FanDuel has received approval from the Nevada Gaming Control Board for limited entry into the state’s sports betting market. [Image: Shutterstock.com]
It appears that FanDuel is on the precipice of dipping its toe in the Nevada sports betting market for the first time. The leading US sportsbook operator – that previously received a cease-and-desist order in the state in 2015 – received Nevada Gaming Control Board (NGCB) approval on Wednesday to make a limited entry into the state in partnership with Boyd Gaming.
the facility would have FanDuel branding
The Nevada Gaming Commission will also need to give approval to FanDuel during its August 25 meeting. If everything goes to plan, the firm will come to the Boyd Gaming-owned Fremont Hotel & Casino in downtown Las Vegas. Boyd Gaming would continue to operate the actual sportsbook, but the facility would have FanDuel branding.
For the moment, FanDuel does not plan to bring any of its technology into Nevada. Fremont utilizes IGT’s platform and it would get an update to include some FanDuel specs. FanDuel will provide an odds and line feed, as well as risk management guidance and advice. Boyd Gaming and FanDuel will have a revenue-sharing agreement regarding the retail sportsbook.
Addressing potential concerns
As reported by the Las Vegas Review-Journal, during the Nevada Gaming Control Board meeting, FanDuel CEO Amy Howe said the renovation work on the new sportsbook would reach completion by the end of 2022. She asserted that the new state-of-the-art offering would provide a great experience to customers.
may be a future time when the app might be brought in”
Commenting on plans for the future, Howe said: “The intent is not to bring in the FanDuel app at this time. There may be a future time when the app might be brought in, but the (Boyd) app will continue to appear to the patron as it does today.” FanDuel would require further regulatory approval to launch an online sportsbook.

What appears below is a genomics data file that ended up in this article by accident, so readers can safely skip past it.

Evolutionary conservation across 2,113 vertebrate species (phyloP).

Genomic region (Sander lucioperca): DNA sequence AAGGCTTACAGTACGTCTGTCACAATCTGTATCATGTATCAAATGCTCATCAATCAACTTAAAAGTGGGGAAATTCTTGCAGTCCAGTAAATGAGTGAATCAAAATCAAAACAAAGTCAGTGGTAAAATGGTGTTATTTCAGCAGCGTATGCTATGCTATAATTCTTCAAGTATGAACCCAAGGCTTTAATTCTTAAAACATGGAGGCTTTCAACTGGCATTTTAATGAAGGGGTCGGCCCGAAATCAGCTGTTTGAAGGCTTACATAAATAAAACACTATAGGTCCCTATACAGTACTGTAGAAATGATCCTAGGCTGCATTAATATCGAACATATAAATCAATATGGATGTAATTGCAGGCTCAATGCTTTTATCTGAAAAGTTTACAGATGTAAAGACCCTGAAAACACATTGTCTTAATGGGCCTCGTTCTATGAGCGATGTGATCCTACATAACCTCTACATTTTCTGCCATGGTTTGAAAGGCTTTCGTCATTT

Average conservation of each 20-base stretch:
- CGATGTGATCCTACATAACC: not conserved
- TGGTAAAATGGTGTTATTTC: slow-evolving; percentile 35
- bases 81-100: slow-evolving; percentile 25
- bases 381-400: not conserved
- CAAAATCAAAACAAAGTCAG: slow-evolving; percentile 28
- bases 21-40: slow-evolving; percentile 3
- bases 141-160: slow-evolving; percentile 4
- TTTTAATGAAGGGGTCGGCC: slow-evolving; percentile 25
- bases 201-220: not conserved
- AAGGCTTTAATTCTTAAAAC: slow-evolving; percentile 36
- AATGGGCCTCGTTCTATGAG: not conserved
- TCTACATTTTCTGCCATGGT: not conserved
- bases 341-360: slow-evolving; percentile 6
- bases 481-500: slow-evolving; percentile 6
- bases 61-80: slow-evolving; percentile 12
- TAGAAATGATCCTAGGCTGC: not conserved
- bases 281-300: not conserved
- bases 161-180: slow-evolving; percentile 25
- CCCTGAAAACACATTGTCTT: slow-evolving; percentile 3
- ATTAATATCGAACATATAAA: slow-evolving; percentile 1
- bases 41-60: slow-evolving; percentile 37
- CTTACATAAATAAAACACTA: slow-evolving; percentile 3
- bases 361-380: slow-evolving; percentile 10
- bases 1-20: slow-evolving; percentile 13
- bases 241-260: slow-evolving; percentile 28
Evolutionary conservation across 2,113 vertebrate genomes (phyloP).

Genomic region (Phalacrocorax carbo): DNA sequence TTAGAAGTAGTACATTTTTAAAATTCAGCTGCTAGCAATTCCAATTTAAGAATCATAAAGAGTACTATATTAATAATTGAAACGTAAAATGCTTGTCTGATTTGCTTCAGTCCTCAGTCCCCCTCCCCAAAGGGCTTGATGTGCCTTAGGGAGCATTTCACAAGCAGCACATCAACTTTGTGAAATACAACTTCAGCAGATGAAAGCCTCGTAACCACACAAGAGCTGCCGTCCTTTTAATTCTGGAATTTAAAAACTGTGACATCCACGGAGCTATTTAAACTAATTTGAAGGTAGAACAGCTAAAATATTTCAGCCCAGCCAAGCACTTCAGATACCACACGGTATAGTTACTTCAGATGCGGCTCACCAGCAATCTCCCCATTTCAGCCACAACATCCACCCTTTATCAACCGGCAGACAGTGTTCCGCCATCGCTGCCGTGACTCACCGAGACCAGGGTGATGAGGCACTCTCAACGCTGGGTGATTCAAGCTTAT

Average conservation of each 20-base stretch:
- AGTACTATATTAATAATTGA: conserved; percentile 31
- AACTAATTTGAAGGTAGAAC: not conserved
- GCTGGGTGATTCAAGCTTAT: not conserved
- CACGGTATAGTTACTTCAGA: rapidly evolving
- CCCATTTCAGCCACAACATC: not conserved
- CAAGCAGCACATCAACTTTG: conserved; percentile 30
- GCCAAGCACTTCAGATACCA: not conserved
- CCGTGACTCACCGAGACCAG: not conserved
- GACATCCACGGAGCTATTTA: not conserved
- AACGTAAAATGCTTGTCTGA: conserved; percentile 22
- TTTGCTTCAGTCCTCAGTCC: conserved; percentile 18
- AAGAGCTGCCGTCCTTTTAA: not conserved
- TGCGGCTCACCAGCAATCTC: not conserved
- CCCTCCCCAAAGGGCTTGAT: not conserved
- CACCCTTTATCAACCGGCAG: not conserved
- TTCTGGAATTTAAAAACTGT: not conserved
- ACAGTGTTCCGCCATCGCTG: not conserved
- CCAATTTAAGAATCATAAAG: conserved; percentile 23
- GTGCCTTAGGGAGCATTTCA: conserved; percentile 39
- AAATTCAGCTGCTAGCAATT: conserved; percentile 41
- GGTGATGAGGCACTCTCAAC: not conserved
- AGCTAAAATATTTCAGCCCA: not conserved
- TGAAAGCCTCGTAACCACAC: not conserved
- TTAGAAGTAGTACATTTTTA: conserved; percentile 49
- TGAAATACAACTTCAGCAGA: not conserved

Some concerns that board members had regarding FanDuel’s plan included issues regarding disputes with patrons and the potential blurring of the brand’s responsibilities.
Gaining more credibility
Getting entry into the Nevada market would mark a major milestone for FanDuel considering the company received a cease-and-desist order in 2015 from the NGCB. The regulator found that FanDuel was offering its daily fantasy sports offering to people in the state without the necessary license. This occurred under the company’s previous ownership before Flutter Entertainment bought the company in 2018.
Boyd Gaming currently owns 5% of FanDuel. The firm currently has 26 retail sportsbooks operational across the US, 13 of which are at Boyd Gaming casinos. The two parties also have an iGaming partnership in place.
Boyd Gaming currently operates sportsbooks at its ten casinos in the Las Vegas area through the Boyd Sports brand.